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Sabtu, 23 April 2016

notify vs notifyAll in Java
What is the difference between notify and notifyAll method is one of the tricky Java questions, which is easy to answer but once Interviewer asks follow-up questions, you either got confused or not able to provide clear-cut and to the point answers? The main difference between notify and notifyAll is that notify method will only notify one Thread and notifyAll method will notify all Threads which are waiting on that monitor or lock. By the way, this is something you have been reading in all over places and to be frank, this statement despite being correct is not complete and its very difficult to understand difference between notify vs notifyAll by just reading this statement. Lot of questions comes in mind like

Which thread will be notified if I use notify()?
How do I know how many threads are waiting, so that I can use notifyAll() ?
How to call notify()?
What are these thread waiting for being notified etc?

Actually, discussion of notify and notifyAll is incomplete without discussing wait method in Java and I had touched based on this on my earlier article why to wait and notify must be called from synchronized context. In for order to get answer to those questions and understand difference between notify and notifyAll we will use a simple Java Thread example using wait and notify code :
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Selasa, 19 April 2016

What is the difference between Executor.submit() and Executor.execute() method in Java? is one of the good multi-threading questions for experienced Java programmers, mostly asked in Investment Banks like Barclays, Deutsche Bank, or Citibank. A main difference between the submit() and execute() method is that ExecuterService.submit()can return result of computation because it has a return type of Future, but execute() method cannot return anything because it's return type is void. The core interface in Java 1.5's Executor framework is the Executor interface which defines the execute(Runnable task) method, whose primary purpose is to separate the task from its execution.
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Jumat, 25 Maret 2016

The difference between wait and sleep or the difference between sleep and yield in Java are one of the popular core Java interview questions and asked on multi-threading interviews. Out of three methods which can be used to pause a thread in Java, sleep() and yield() methods are defined in thread class while wait() is defined in the Object class, which is another interview question. The key difference between wait() and sleep() is that former is used for inter-thread communication while later is used to introduced to pause the current thread for a short duration. This difference is more obvious from the fact that, when a thread calls the wait() method, it releases the monitor or lock it was holding on that object, but when a thread calls the sleep() method, it never releases the monitor even if it is holding.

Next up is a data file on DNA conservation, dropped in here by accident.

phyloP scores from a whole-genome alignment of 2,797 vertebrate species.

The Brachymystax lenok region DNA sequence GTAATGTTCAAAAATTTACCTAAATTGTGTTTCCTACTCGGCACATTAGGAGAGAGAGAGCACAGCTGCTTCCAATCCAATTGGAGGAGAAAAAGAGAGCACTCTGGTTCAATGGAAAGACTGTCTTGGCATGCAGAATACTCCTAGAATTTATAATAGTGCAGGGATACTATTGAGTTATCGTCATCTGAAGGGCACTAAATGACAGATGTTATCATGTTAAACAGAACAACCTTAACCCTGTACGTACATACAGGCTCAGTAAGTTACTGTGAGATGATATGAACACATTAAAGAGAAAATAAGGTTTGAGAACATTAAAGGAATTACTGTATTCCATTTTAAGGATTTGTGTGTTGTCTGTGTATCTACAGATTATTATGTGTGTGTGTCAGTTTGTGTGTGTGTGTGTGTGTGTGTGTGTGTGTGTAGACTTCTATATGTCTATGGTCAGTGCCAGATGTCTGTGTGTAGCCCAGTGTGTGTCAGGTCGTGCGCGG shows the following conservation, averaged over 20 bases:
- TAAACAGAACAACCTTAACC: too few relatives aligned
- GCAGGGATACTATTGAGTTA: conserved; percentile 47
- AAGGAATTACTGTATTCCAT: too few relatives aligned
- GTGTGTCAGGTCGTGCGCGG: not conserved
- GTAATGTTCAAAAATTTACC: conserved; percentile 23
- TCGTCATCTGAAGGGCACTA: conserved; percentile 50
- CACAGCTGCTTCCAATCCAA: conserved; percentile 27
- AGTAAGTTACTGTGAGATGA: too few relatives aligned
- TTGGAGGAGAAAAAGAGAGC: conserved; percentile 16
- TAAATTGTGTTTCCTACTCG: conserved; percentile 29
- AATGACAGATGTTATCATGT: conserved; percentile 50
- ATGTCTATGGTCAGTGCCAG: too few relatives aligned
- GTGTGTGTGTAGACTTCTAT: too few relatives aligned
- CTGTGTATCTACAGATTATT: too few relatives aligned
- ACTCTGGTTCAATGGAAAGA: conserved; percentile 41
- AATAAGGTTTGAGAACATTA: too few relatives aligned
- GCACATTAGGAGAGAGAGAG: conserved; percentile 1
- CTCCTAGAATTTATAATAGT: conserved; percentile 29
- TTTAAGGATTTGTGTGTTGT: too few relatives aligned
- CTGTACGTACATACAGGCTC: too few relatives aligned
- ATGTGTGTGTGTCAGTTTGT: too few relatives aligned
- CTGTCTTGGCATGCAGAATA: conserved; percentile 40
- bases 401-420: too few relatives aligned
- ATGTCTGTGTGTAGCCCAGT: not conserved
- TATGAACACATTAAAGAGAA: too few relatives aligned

Kamis, 07 Maret 2013

ReentrantLock in Java is added on java.util.concurrent package in Java 1.5 along with other concurrent utilities like CountDownLatch, Executors and CyclicBarrier. ReentrantLock is one of the most useful addition in Java concurrency package and several of concurrent collection classes from java.util.concurrent package is written using ReentrantLock, including ConcurrentHashMap, see How ConcurrentHashMap works in Javafor more details. Two key feature of ReentrantLock, which provides more control on lock acquisition is trying to get a lock with ability to interrupt, and a timeout on waiting for lock, these are key for writing responsive and scalable systems in Java. In short, ReentrantLock extends functionality of synchronized keyword in Java and open path for more controlled locking in Java.

In this Java concurrency tutorial we will learn :
  • What is ReentrantLock in Java ?
  • Difference between ReentrantLock and synchronized keyword in Java?
  • Benefits of using Reentrant lock in Java?
  • Drawbacks of using Reentrant lock in concurrent program?
  • Code Example of ReentrantLock in Java?
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Rabu, 06 Februari 2013

Join method from Thread class is an important method and used to impose order on execution of multiple Threads. The concept of joining multiple threads is very popular on a mutithreading interview question. Here is one of such question, �You have three threads T1, T2, and T3, How do you ensure that they finish in order T1, T2, T3 ?. This question illustrates power of join method on multithreaded programming. Unlike classical thread questions like difference between wait and sleep method or solving producer consumer problem in Java, This one is a bit tricky. You can do this by using join method, by calling T1.join() from T2 and T2.join() from T3. In this case thread, T1 will finish first, followed by T2 and T3. In this Java multithreading tutorial, we will have a closer look on join method with a simple example. Idea is to illustrate how join method works in simple words. By the way from Java 5 onwards you can also use CountDownLatch and CyclicBarrier classes to implement scenarios like one thread is waiting for other threads to finish their task.